Photos by Travis Rathbone
This social media thing, it’s no fad. Nor is it merely a way for millennials to tell you what they’re doing 24/7. From battling antis to busting poachers, social media has tremendous potential as a tool to promote and protect the outdoors. It’s also a fun place to rib your hunting and fishing buddies. But there’s an ugly side to the Twittersphere, too. Posting the wrong thing is one of the fastest ways to be labeled an idiot, a jerk, or a crafty combination of the two. In our guide, you’ll learn how not to be that guy, plus get a few tips on how to navigate this always-connected world.
Kill an Anti Troll
Last summer, Kendall Jones, a 19-year-old Texas cheerleader, was threatened by animal-rights activists after she posted safari photos to her Facebook page. This wasn’t a unique situation, and it won’t be the last of its kind. When antis attack a hunter, show your support—but in the right way. Posting a picture of a dead deer tagged #SuckItPETA, for example, doesn’t help. Instead, share the facts, because the antis hate them. Pittman-Robertson and the Federal Duck Stamp, for example, were our ideas, and have done more to benefit North American wildlife than any program in history. If that doesn’t work, be the bigger person and walk away. Pretty soon the trolls will crawl back into their caves.
Support a Cause
Facebook is much more than a dumping ground for camo selfies, big-fish photos, and hunting videos. Ducks Unlimited, the National Wild Turkey Federation, the Rocky Mountain Elk Foundation, and many other conservation groups all use it and other social media outlets as a resource to communicate with outdoorsmen and to generate funding for their conservation initiatives. DU raised several hundred thousand dollars on Facebook alone last year. More “likes” for these pages mean more support for the cause. And as the North American Model of Wildlife Conservation has proven, strength in numbers is a powerful thing.
Report a Poacher
You wouldn’t think a hunter could be so dumb as to post a poached-deer photo on Facebook, but then you wouldn’t think a cheating husband would post a picture of himself on the beach with his mistress, either. Gary Young, a special agent in charge for Region 1 of the U.S. Fish and Wildlife Service, says pictures are the next best thing to discovering a poacher in actual possession of illegal game or fish. “Social media is playing an increasingly important role in our job,” Young says. Most states have toll-free lines and e-mail addresses set up for reporting wildlife violations confidentially. If you see something suspicious on Facebook or anywhere else online, report it. Simple as that.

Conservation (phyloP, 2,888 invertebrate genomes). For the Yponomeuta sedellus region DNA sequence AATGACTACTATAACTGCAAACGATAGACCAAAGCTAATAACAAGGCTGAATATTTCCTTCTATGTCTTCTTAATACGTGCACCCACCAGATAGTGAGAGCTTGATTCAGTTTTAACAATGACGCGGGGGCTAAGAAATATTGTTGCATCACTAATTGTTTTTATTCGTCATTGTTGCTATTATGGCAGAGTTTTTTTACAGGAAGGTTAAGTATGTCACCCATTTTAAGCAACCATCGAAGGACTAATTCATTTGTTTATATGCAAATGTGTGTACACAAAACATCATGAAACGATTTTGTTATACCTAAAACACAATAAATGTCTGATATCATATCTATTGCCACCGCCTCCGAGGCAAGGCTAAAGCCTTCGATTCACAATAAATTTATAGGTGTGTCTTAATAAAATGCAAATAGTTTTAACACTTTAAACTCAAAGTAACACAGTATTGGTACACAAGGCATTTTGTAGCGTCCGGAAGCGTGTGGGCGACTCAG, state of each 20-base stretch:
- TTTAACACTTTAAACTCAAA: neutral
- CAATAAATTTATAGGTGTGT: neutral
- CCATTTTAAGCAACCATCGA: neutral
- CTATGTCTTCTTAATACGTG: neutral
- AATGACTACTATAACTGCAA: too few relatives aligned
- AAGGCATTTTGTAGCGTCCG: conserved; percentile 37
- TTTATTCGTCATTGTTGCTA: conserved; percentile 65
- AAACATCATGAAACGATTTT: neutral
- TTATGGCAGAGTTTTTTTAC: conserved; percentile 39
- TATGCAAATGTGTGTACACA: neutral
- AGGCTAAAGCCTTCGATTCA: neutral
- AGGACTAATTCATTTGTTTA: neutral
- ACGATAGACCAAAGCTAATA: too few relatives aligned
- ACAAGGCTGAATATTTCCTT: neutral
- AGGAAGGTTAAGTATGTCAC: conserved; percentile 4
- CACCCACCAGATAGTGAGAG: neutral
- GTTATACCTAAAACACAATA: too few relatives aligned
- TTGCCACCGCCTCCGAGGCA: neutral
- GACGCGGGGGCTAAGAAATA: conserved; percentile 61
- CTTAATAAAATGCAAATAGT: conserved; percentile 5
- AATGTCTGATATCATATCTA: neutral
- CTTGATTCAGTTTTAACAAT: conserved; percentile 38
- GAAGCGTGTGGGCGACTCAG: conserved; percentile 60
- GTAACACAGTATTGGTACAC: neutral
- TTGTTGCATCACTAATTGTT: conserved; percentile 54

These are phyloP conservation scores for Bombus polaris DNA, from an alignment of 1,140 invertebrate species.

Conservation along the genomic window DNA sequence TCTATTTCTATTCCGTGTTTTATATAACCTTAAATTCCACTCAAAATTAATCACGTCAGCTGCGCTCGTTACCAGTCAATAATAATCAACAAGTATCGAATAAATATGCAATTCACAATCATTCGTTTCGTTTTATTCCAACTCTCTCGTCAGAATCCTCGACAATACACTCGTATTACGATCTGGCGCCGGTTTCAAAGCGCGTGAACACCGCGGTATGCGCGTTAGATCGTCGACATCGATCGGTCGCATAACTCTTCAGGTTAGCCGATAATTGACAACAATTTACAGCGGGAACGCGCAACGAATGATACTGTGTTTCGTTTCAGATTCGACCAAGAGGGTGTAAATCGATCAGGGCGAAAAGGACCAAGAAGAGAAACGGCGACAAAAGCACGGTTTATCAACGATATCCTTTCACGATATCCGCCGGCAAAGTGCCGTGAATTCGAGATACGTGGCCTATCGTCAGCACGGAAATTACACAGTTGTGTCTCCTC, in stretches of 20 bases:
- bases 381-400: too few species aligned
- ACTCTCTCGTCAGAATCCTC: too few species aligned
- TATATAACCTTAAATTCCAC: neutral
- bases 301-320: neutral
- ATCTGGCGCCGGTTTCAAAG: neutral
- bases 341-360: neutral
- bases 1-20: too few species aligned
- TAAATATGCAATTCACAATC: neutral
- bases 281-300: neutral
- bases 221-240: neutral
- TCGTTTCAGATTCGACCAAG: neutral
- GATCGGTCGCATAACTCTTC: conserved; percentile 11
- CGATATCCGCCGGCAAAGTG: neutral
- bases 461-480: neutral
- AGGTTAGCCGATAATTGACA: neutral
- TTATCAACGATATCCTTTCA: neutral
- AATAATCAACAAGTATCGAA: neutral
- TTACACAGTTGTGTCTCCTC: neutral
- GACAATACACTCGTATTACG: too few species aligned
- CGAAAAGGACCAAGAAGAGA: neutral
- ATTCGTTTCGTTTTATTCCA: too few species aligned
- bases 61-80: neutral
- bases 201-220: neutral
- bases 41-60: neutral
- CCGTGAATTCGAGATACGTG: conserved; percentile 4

What kind of social media outdoorsman are you?
(click here for a larger chart)
We get it: Social media isn’t for you. At best, you have a Facebook account that you haven’t updated since the day your kid set it up for you. If a friend kills a buck, you’d rather congratulate him on the phone than click a “like” button.
You don’t troll (except for fish). You don’t write in hashtags. Best of all, you don’t post all day long and you’re supportive of other outdoorsmen on social media. In other words, you’re the kind of guy anyone would welcome at camp.
It’s all about likes, followers, and hashtags for you. Sunrise photo of the farm pond? Break out the X-Pro II filter! Psyched for opening day? #HellYeah! Do yourself (and us all) a favor: Put down the phone and pick up a rod.
The High-fence Heckler
You’re a camo-clad troll, who won’t rest until the whole world knows: (1) You would’ve killed an even bigger buck if you had access to the same “high-fence” spot. (2) You should be the one with the sponsorships and TV show.
The Post Game
@EvaShockey shares tips on how to stay classy on social media.
Eva Shockey manages her own Facebook, Twitter, and Instagram accounts, which total nearly 700,000 followers. Like many hunters—both famous and unknown—she finds social media fun, useful, and at times a hassle. Here’s why:
I haven’t always liked social media, but I’ve embraced it because it’s such a powerful tool. I figure if one shared photo from a hunt, or of a family dinner of caribou ribs, inspires a few more girls to try hunting or changes the mind of one antihunter, then any other hassles are worth it.
When a female hunter posts a photo of her buck on Facebook, you can expect as many comments about what she looks like as about how big the buck is. I don’t take that stuff too seriously, and I don’t know any girls who are impressed by vulgar comments on Facebook. I’m certainly not.
If you’ve shot an animal and are proud of it, go ahead and post a photo. But posting one for shock value is never a good idea.
The worst part about social media? Seeing hunters attack one another. Often one hunter decides he or she is superior to another hunter, and then takes that message public. Fights like that happen every day, and for what? We have too many real enemies out there—like the antihunters who send my family death threats and razor blades in the mail—to be fighting one another.
The best part? How social media lets me connect with hunters from all around the world who I wouldn’t otherwise get to meet. It’s like having 700,000 friends who share my passion for the outdoors.
Credits: Sarah Guido/Halley Resources (prop styling), Art Streiber (Shockey)